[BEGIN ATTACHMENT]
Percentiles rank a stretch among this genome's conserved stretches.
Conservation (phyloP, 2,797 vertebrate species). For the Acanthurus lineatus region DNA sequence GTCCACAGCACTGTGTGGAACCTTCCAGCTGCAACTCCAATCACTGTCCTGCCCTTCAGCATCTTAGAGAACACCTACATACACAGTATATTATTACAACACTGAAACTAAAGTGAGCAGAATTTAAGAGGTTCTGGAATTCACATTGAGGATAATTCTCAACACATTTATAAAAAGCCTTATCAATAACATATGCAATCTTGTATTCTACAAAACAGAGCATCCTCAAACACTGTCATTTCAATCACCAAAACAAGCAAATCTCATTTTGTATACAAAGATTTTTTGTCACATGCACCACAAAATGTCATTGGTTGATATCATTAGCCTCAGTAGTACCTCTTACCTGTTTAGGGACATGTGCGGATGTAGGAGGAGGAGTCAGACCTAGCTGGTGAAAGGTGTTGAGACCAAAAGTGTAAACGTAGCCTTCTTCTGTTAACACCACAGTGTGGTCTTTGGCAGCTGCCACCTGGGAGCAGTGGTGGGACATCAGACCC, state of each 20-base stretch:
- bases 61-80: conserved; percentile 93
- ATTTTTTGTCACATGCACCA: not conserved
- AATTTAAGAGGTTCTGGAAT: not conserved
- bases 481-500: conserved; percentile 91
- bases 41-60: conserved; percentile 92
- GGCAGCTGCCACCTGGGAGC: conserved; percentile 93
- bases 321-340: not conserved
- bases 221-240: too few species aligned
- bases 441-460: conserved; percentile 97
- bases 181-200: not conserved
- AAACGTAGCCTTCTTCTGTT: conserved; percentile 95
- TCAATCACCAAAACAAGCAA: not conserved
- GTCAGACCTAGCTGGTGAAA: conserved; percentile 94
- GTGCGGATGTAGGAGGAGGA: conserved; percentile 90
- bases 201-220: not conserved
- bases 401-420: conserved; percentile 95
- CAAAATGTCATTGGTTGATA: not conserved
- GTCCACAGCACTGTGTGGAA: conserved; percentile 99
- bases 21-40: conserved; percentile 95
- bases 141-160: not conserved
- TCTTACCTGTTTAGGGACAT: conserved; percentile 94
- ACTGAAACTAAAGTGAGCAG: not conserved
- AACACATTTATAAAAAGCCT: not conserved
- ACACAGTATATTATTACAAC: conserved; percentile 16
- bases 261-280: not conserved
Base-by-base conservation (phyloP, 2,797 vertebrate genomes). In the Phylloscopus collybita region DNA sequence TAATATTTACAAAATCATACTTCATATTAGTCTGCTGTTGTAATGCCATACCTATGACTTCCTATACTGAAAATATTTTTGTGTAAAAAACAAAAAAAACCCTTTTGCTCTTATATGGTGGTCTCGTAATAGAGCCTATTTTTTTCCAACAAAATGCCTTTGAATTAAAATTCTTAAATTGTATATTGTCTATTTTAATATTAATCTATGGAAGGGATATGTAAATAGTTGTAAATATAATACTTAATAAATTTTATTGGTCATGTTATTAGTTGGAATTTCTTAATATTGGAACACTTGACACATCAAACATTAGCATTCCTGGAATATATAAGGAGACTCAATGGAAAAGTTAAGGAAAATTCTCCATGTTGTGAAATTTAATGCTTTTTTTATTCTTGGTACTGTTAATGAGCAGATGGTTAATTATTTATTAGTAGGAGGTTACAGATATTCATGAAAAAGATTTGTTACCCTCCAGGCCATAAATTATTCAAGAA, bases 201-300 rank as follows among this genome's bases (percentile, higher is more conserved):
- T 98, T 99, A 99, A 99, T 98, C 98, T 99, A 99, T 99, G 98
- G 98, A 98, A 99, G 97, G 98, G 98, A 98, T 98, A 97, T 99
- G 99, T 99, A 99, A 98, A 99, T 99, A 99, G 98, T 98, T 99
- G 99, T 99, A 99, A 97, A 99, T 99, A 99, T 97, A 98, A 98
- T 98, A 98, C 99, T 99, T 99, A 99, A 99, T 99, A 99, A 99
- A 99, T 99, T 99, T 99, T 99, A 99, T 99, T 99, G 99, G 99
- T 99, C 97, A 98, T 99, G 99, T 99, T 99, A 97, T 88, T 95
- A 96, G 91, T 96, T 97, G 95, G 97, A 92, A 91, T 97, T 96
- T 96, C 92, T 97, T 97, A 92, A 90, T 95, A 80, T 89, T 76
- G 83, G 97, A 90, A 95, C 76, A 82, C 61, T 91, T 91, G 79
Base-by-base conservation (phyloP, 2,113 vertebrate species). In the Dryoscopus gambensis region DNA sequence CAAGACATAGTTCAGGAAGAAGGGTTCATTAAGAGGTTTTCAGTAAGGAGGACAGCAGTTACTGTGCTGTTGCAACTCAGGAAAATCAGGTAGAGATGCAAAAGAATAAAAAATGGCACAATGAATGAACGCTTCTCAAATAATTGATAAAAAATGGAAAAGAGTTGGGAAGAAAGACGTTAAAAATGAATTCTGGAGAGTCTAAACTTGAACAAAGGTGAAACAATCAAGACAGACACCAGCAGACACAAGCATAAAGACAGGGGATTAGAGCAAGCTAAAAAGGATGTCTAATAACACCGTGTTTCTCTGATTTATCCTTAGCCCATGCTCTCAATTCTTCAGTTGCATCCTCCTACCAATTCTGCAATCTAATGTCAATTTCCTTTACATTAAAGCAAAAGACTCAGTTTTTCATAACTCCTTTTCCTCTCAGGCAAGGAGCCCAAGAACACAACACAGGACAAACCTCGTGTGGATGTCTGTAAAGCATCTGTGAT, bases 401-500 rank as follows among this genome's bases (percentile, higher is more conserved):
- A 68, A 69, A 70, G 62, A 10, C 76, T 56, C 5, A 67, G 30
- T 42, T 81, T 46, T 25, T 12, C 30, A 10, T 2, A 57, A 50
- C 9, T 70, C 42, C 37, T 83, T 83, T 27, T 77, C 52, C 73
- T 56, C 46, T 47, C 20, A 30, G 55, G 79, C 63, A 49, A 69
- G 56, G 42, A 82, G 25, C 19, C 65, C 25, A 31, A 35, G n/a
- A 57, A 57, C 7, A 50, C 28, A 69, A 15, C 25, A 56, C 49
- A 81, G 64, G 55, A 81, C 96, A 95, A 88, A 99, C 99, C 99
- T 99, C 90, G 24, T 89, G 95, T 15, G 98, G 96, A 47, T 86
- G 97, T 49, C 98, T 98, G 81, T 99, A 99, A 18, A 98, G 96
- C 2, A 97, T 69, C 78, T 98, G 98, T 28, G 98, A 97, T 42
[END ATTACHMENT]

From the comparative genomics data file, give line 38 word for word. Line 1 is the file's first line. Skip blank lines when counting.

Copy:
- G 83, G 97, A 90, A 95, C 76, A 82, C 61, T 91, T 91, G 79